That's not too surprising: if revolution or successful resistance depends on militarisation, militaries and those who supply them will ensure that there continues to be a pecking order and that they remain near the top of it.

Hmm. This is an unfinished (increasingly incoherent) thought, and it speaks primarily to organised violence, rather than, for example, individual attempts at self-defence. But Nanette has said things in the last couple of posts that tie in with this I think.

8/11/2006 1:16 am  
Blogger DuctapeFatwa said...

Yes, it invariably leads to a discussion which exposes us as having evolved little, if at all, since caveman days.

Which makes the inevitable outcome of the Situation appropriate, I guess, in a Sartre-like sort of way. :)

Still, it is a sad time...

8/11/2006 1:45 pm  
Blogger Nanette said...

dove, you've helped clear some thoughts up in my mind.

When I was a kid I used to stay up to watch the "Late Late Show" (I think it was called), which showed old movies, usually in black and white and many of them British in origin. I had a steady diet of white feathers, foreign legions and spies of various sorts - and David Niven was absolutely everywhere, too.

Anyway, I tell that because I think it was in one of those movies that they had this dance - and remember, I was very young so I've probably gotten some of the details and sequence wrong, but it went something like this:

A ballroom full of people in gorgeous dress, women with powdered heads and men with satin or whatever, standing in couples... the music would start and the couples would dance and then stop for a moment, almost as if posing... and then everyone would move to another partner and start the dance again, stopping, posing and then switching partners over and over, til the end of the music. Might be a minuet.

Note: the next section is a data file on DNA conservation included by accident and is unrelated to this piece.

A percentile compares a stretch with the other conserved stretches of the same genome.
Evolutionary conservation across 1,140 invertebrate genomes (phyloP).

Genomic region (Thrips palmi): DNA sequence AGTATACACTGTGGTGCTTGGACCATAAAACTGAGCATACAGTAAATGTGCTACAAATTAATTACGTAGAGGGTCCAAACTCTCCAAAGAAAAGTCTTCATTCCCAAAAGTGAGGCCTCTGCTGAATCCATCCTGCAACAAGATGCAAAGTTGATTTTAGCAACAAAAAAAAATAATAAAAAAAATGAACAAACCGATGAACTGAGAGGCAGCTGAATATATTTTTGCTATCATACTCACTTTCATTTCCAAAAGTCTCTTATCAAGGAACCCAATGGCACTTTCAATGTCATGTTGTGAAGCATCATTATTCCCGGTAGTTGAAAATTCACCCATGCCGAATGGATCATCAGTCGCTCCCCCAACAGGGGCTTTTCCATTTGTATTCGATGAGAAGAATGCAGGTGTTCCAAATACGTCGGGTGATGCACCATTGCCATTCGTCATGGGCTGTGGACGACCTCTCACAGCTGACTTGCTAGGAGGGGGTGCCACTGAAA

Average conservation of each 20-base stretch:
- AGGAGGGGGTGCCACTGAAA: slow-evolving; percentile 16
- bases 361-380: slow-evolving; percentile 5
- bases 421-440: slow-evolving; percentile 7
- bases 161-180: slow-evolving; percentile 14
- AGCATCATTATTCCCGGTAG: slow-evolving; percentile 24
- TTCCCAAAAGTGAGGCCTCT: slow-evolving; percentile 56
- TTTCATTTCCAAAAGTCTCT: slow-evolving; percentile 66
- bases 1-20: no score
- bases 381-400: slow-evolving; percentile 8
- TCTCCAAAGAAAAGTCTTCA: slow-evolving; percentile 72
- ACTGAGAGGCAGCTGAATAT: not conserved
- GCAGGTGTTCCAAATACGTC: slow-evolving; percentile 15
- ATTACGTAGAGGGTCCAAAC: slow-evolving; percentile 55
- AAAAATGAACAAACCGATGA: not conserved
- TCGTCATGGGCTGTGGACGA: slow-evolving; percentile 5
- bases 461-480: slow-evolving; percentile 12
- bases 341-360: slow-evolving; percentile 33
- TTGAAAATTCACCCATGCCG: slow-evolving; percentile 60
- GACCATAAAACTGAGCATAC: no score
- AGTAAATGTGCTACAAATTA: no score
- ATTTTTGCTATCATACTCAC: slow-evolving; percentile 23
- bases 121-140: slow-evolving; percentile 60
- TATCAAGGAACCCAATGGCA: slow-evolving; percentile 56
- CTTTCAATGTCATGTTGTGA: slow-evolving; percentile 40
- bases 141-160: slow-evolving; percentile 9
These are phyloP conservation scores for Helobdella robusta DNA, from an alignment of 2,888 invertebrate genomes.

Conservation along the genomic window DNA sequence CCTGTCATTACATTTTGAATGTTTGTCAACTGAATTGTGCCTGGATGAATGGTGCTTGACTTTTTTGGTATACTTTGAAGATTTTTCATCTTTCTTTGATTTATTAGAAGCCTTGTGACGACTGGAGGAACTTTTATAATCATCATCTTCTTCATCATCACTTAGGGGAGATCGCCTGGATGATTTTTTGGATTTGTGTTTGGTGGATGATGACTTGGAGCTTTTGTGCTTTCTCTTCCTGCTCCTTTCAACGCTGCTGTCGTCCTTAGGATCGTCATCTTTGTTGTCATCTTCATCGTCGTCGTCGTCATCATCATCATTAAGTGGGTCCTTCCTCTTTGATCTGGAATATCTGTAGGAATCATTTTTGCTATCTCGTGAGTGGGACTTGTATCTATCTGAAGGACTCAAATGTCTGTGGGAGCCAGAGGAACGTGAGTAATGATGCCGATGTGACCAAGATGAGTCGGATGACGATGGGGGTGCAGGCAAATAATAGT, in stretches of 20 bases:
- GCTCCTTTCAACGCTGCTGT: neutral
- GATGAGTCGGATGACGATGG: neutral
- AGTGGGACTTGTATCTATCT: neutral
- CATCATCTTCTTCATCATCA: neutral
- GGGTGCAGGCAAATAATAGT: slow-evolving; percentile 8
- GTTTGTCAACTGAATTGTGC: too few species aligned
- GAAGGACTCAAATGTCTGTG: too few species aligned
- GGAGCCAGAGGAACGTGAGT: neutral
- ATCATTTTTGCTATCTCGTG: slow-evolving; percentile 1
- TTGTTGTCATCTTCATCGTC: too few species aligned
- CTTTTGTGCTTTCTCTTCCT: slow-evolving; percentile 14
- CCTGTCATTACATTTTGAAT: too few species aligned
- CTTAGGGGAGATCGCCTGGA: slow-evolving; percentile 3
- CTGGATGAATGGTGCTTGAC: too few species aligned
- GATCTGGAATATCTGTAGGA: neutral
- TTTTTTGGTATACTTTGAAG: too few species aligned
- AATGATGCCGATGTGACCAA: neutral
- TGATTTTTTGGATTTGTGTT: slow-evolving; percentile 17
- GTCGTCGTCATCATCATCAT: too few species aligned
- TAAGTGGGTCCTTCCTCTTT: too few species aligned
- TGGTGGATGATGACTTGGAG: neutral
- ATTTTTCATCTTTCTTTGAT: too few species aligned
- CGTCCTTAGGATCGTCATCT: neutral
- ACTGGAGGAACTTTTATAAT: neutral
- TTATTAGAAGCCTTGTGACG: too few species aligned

That's what this current situation reminds me of. I was thinking the other day about the Israeli lore of being a scrappy little country that has taken on all its huge neighbors (and the Brits) and won, time after time, and other legends (most of which, like most legends, ignore many factors but that's neither here nor there). Sort of like the US revolution story that is also often told.

Then I thought, well Hezbollah has taken their place in that story now - a scrappy, rag tag group of people, not even a standing army, fighting against their more powerful neighbor who has the might of the mightiest country in the world behind them, and winning by staying standing if by nothing else. Rah, rah them. This, of course, brought me up short when I realized the direction my thoughts were taking, along the long prescribed paths.

This is the stuff legends are made of and dreams and revolutions - I'm sure others will be looking at their methods and inviting them to teach at schools of guerilla fighting (whether they have a standing military or not), but what has really happened other than that, after the pose, the partners have changed?